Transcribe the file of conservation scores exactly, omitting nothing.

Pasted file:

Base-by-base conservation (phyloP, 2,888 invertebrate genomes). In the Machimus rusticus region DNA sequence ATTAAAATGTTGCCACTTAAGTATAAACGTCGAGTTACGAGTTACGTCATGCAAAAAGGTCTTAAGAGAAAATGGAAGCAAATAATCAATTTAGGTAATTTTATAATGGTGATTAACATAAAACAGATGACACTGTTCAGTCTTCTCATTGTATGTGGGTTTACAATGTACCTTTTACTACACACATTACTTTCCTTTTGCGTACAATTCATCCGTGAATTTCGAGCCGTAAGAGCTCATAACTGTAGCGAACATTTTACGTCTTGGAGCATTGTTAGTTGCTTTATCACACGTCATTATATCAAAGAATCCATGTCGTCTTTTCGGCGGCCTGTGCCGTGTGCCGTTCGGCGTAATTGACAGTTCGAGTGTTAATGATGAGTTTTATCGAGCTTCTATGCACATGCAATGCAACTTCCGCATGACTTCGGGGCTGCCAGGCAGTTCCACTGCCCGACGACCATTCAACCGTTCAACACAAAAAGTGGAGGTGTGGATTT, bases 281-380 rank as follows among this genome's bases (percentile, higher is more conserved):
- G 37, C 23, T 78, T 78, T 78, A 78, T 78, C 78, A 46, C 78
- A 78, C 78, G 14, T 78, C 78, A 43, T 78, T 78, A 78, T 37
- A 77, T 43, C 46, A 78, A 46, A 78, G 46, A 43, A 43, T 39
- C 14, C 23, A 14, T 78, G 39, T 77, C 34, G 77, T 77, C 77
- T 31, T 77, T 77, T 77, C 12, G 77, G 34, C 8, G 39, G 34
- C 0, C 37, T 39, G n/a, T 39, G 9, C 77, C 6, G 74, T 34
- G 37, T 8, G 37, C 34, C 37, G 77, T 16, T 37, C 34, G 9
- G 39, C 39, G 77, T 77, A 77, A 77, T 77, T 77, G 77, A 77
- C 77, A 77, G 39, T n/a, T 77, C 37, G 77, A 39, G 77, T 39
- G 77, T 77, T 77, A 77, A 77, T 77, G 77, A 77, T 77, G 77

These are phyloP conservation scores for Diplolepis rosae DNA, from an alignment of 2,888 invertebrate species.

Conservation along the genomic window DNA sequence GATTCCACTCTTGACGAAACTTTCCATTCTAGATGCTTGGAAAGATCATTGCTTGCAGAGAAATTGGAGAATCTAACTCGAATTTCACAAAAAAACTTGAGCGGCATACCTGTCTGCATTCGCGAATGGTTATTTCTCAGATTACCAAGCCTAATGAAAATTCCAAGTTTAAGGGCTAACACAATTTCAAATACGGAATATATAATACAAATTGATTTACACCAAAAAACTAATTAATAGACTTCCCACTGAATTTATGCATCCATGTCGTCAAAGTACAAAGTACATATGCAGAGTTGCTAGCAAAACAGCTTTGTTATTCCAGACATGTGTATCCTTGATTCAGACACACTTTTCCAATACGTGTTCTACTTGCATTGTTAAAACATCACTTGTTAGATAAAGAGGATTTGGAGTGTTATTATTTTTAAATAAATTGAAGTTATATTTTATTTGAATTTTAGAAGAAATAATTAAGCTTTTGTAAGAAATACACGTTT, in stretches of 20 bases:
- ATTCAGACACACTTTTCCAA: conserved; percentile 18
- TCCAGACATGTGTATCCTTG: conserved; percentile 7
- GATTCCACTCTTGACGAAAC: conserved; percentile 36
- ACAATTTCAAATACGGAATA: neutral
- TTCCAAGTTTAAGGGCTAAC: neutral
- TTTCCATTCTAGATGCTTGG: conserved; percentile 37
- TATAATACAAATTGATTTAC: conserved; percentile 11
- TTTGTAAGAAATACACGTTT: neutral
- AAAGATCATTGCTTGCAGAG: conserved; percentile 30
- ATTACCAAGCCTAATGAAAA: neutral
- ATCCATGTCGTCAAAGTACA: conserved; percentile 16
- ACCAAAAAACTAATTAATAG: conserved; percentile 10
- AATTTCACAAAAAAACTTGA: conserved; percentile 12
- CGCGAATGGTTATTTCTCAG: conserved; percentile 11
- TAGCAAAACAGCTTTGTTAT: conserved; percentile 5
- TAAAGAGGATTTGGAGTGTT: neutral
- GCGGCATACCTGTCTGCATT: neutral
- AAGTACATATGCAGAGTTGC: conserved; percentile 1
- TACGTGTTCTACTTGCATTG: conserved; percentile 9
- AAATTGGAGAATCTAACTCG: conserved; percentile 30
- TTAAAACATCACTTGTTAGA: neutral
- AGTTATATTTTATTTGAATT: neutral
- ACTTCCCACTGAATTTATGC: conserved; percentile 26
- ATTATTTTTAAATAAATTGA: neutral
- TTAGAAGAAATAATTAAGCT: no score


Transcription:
Base-by-base conservation (phyloP, 2,888 invertebrate genomes). In the Machimus rusticus region DNA sequence ATTAAAATGTTGCCACTTAAGTATAAACGTCGAGTTACGAGTTACGTCATGCAAAAAGGTCTTAAGAGAAAATGGAAGCAAATAATCAATTTAGGTAATTTTATAATGGTGATTAACATAAAACAGATGACACTGTTCAGTCTTCTCATTGTATGTGGGTTTACAATGTACCTTTTACTACACACATTACTTTCCTTTTGCGTACAATTCATCCGTGAATTTCGAGCCGTAAGAGCTCATAACTGTAGCGAACATTTTACGTCTTGGAGCATTGTTAGTTGCTTTATCACACGTCATTATATCAAAGAATCCATGTCGTCTTTTCGGCGGCCTGTGCCGTGTGCCGTTCGGCGTAATTGACAGTTCGAGTGTTAATGATGAGTTTTATCGAGCTTCTATGCACATGCAATGCAACTTCCGCATGACTTCGGGGCTGCCAGGCAGTTCCACTGCCCGACGACCATTCAACCGTTCAACACAAAAAGTGGAGGTGTGGATTT, bases 281-380 rank as follows among this genome's bases (percentile, higher is more conserved):
- G 37, C 23, T 78, T 78, T 78, A 78, T 78, C 78, A 46, C 78
- A 78, C 78, G 14, T 78, C 78, A 43, T 78, T 78, A 78, T 37
- A 77, T 43, C 46, A 78, A 46, A 78, G 46, A 43, A 43, T 39
- C 14, C 23, A 14, T 78, G 39, T 77, C 34, G 77, T 77, C 77
- T 31, T 77, T 77, T 77, C 12, G 77, G 34, C 8, G 39, G 34
- C 0, C 37, T 39, G n/a, T 39, G 9, C 77, C 6, G 74, T 34
- G 37, T 8, G 37, C 34, C 37, G 77, T 16, T 37, C 34, G 9
- G 39, C 39, G 77, T 77, A 77, A 77, T 77, T 77, G 77, A 77
- C 77, A 77, G 39, T n/a, T 77, C 37, G 77, A 39, G 77, T 39
- G 77, T 77, T 77, A 77, A 77, T 77, G 77, A 77, T 77, G 77

These are phyloP conservation scores for Diplolepis rosae DNA, from an alignment of 2,888 invertebrate species.

Conservation along the genomic window DNA sequence GATTCCACTCTTGACGAAACTTTCCATTCTAGATGCTTGGAAAGATCATTGCTTGCAGAGAAATTGGAGAATCTAACTCGAATTTCACAAAAAAACTTGAGCGGCATACCTGTCTGCATTCGCGAATGGTTATTTCTCAGATTACCAAGCCTAATGAAAATTCCAAGTTTAAGGGCTAACACAATTTCAAATACGGAATATATAATACAAATTGATTTACACCAAAAAACTAATTAATAGACTTCCCACTGAATTTATGCATCCATGTCGTCAAAGTACAAAGTACATATGCAGAGTTGCTAGCAAAACAGCTTTGTTATTCCAGACATGTGTATCCTTGATTCAGACACACTTTTCCAATACGTGTTCTACTTGCATTGTTAAAACATCACTTGTTAGATAAAGAGGATTTGGAGTGTTATTATTTTTAAATAAATTGAAGTTATATTTTATTTGAATTTTAGAAGAAATAATTAAGCTTTTGTAAGAAATACACGTTT, in stretches of 20 bases:
- ATTCAGACACACTTTTCCAA: conserved; percentile 18
- TCCAGACATGTGTATCCTTG: conserved; percentile 7
- GATTCCACTCTTGACGAAAC: conserved; percentile 36
- ACAATTTCAAATACGGAATA: neutral
- TTCCAAGTTTAAGGGCTAAC: neutral
- TTTCCATTCTAGATGCTTGG: conserved; percentile 37
- TATAATACAAATTGATTTAC: conserved; percentile 11
- TTTGTAAGAAATACACGTTT: neutral
- AAAGATCATTGCTTGCAGAG: conserved; percentile 30
- ATTACCAAGCCTAATGAAAA: neutral
- ATCCATGTCGTCAAAGTACA: conserved; percentile 16
- ACCAAAAAACTAATTAATAG: conserved; percentile 10
- AATTTCACAAAAAAACTTGA: conserved; percentile 12
- CGCGAATGGTTATTTCTCAG: conserved; percentile 11
- TAGCAAAACAGCTTTGTTAT: conserved; percentile 5
- TAAAGAGGATTTGGAGTGTT: neutral
- GCGGCATACCTGTCTGCATT: neutral
- AAGTACATATGCAGAGTTGC: conserved; percentile 1
- TACGTGTTCTACTTGCATTG: conserved; percentile 9
- AAATTGGAGAATCTAACTCG: conserved; percentile 30
- TTAAAACATCACTTGTTAGA: neutral
- AGTTATATTTTATTTGAATT: neutral
- ACTTCCCACTGAATTTATGC: conserved; percentile 26
- ATTATTTTTAAATAAATTGA: neutral
- TTAGAAGAAATAATTAAGCT: no score